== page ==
Gradually he began composting for others, working with larger and larger clients to transform their organic wastes into superb soil supplements. As he worked with larger clients, he needed to solve numerous technical problems that had not been necessary to address on smaller scales. Eventually he created a patented technology for automatic industrial scale composting based on containers modified from the standard container ship unit. His composting containers now produce a super-enriched soil supplement from organic refuse automatically, without releasing significant gases during the process (uncontained composting can release ammonia, and methane during the decomposition process).
The resulting soil supplement has a sufficiently high nitrogen content in a "bio-available" form to outperform all commercial fertilizers and yet it almost certainly qualifies as "organic." (Not quite yet because in order to get the nitrogen content up there he has to add a small proportion of non-organic nitrogen and this technique is under review by USDA).
Jim's small company, with three full-time employees and various contractors, had its first profitable year last year. This year they expect to see explosive growth, with every year looking brighter beyond. Indeed, based on prospective size of the global market for his product, Jim is applying for the $25 million Branson/Gore Carbon Sequestration Prize.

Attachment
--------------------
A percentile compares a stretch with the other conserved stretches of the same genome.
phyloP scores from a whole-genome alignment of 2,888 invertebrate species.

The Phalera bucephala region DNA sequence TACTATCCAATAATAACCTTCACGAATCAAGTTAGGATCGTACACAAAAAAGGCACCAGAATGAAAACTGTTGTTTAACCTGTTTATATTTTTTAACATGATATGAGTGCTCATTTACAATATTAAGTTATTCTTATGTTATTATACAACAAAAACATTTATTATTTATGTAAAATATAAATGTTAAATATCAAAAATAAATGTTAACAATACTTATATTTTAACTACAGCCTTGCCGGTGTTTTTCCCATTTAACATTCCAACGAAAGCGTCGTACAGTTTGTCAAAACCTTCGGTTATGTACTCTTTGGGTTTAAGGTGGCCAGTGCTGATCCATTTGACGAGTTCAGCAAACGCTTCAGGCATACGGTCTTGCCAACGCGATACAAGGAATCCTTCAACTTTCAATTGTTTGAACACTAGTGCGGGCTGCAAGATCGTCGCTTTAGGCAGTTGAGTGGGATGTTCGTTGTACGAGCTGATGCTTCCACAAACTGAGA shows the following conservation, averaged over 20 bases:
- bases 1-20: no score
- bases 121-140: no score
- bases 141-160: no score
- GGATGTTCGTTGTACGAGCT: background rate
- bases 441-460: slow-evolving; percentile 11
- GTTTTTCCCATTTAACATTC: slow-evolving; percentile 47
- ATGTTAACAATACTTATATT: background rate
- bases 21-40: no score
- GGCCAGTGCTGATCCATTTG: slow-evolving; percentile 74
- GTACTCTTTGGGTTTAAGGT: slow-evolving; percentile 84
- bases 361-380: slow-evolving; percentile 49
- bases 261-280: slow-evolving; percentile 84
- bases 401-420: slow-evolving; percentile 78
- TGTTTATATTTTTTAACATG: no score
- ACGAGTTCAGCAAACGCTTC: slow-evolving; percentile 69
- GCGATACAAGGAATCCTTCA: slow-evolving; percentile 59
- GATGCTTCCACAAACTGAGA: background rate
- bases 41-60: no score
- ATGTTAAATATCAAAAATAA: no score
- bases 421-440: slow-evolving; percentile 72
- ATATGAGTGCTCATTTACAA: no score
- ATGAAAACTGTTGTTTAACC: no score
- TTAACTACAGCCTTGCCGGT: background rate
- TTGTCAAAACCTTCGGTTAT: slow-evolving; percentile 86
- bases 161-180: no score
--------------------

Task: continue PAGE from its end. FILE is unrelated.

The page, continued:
What? Composting could become the leading carbon sequestration technology of the 21st century? Well, maybe. The premise on which Jim makes his calculations is based on the global issue of soil depletion. Commercial farming techniques combined with erosion have depleted hundreds of millions of acres around the world. The application of commercial chemical fertilizer is running into decreasingly marginal returns in many places. If he can produce high-nitrogen compost that outperforms chemical fertilizer at a lower price, suddenly it becomes profitable for farmers around the world to buy his high-nitrogen compost rather than chemical fertilizer, with the added advantage that applying it each year enriches the soil rather than depletes it. Strictly as a by-product, this massive scale composting would sequester many hundreds of billions of tons of carbon by plowing it back into the earth as a component of this super-soil. And it would eliminate trillions of tons of rotting organic matter from landfills and other stockpiles where large stockpiles of plant matter generate fugitive methane, another significant carbon-based (CH4) greenhouse gas (indeed, some scientists consider the methane issue to be more serious than the CO2 issue). Finally, "nutrient pollution," much of which stems from fertilizer run-off, is the single largest water pollution issue on the planet - and stabilized nitrogen-rich composted soil, tilled into the ground, results in a tiny fraction of the nutrient run-off as compared to chemical fertilizers.